We have also investigated the potential benefits of computing a radiosity solution over a time interval, taking into account all object movements and changes in the scene, and refining the calculation to precisely reflect the resulting illumination changes. The expected benefit of such a system is the ability to compute high-quality time-dependent radiosity solutions, in cases where all animation parameters are known a priori. In this case, and in contrast to dynamic update solutions for interactive uses, it will be possible to use the knowledge of the trajectories and changes to ensure the absence of visually distracting artifacts.
While each and every frame of an animation must naturally be computed independently to reflect the appropriate position and parameters of the view at each time step, it seems promising to try and capitalize on the seemingly large temporal coherence in illumination, by computing lighting effects over a finite time range in a single calculation. Such solutions could, for instance, be computed to simulate subtle lighting effects (indirect lighting) in animation systems, or to obtain high-quality synthetic image sequences to blend with live action video and film.
We have therefore introduced a new hierarchical simulation algorithm allowing the calculation of radiosity solutions for time-dependent scenes, based on a Space-Time hierarchy, adding a life span to hierarchical surface elements, and an integrated formulation of Hierarchical Radiosity with this extended hierarchy. This algorithm has been integrated in iMAGIS' radiosity BRIGHT and is still under developpement. Our first results show that a short animation sequence can be computed rapidly at the price of a sizeable memory cost.
The discrete elements of our mesh are defined both by their geometrical description and their temporal description, the time interval of their validity, over which the radiosity is assumed constant. They can therefore be split either in space (e.g. in four sub-patches for quads and triangles) or in time (by dividing the time range, leaving the geometry unchanged). Therefore an element in our hierarchy can have children either in space or in time. With this hierarchical structure, the algorithm to solve the radiosity equation is the same as for classical hierarchical radiosity. From the original three parts composing an iteration (namely refine, push-pull, and gather), only the link refinement procedure needs specific changes in our case, because for the case where refinement is necessary, we need to know whether the elements' spatial or temporal extents are ``responsible'' for the inadequate representation, so as to be able to decide between time- and space-subdivision. This is currently done using a criterion based on estimates (samples) of the variation of the form factor over the patch surface and time range.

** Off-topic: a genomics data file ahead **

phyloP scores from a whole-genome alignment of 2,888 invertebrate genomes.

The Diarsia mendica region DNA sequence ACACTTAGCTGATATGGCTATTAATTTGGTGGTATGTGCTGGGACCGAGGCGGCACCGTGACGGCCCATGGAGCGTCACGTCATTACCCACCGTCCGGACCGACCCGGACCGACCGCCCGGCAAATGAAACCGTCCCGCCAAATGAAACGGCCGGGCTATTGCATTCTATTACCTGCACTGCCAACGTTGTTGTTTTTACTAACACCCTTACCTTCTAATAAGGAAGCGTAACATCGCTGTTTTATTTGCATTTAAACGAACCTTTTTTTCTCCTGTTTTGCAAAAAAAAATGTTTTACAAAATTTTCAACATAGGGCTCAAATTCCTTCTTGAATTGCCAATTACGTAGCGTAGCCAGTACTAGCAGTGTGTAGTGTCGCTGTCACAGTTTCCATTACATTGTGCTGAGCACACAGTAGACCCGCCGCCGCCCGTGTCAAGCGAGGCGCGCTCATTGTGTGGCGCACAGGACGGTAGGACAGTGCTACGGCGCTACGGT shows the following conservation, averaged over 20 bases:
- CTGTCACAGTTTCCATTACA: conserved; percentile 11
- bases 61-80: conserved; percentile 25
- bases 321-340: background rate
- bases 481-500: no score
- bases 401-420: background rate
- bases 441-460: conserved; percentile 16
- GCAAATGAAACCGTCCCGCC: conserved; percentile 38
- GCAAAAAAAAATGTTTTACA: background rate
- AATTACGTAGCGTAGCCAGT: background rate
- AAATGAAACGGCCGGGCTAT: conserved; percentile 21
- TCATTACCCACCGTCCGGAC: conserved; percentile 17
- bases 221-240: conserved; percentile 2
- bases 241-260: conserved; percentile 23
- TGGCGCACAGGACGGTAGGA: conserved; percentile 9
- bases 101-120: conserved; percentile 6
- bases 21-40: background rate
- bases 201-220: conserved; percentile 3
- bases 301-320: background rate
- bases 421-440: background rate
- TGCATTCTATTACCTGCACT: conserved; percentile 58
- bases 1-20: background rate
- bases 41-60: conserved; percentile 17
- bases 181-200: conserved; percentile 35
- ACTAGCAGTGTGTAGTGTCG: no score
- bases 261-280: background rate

The given examples show the results we obtained for two short, simple animations (Movies in QuickTime).
More informations could be find in [DS99].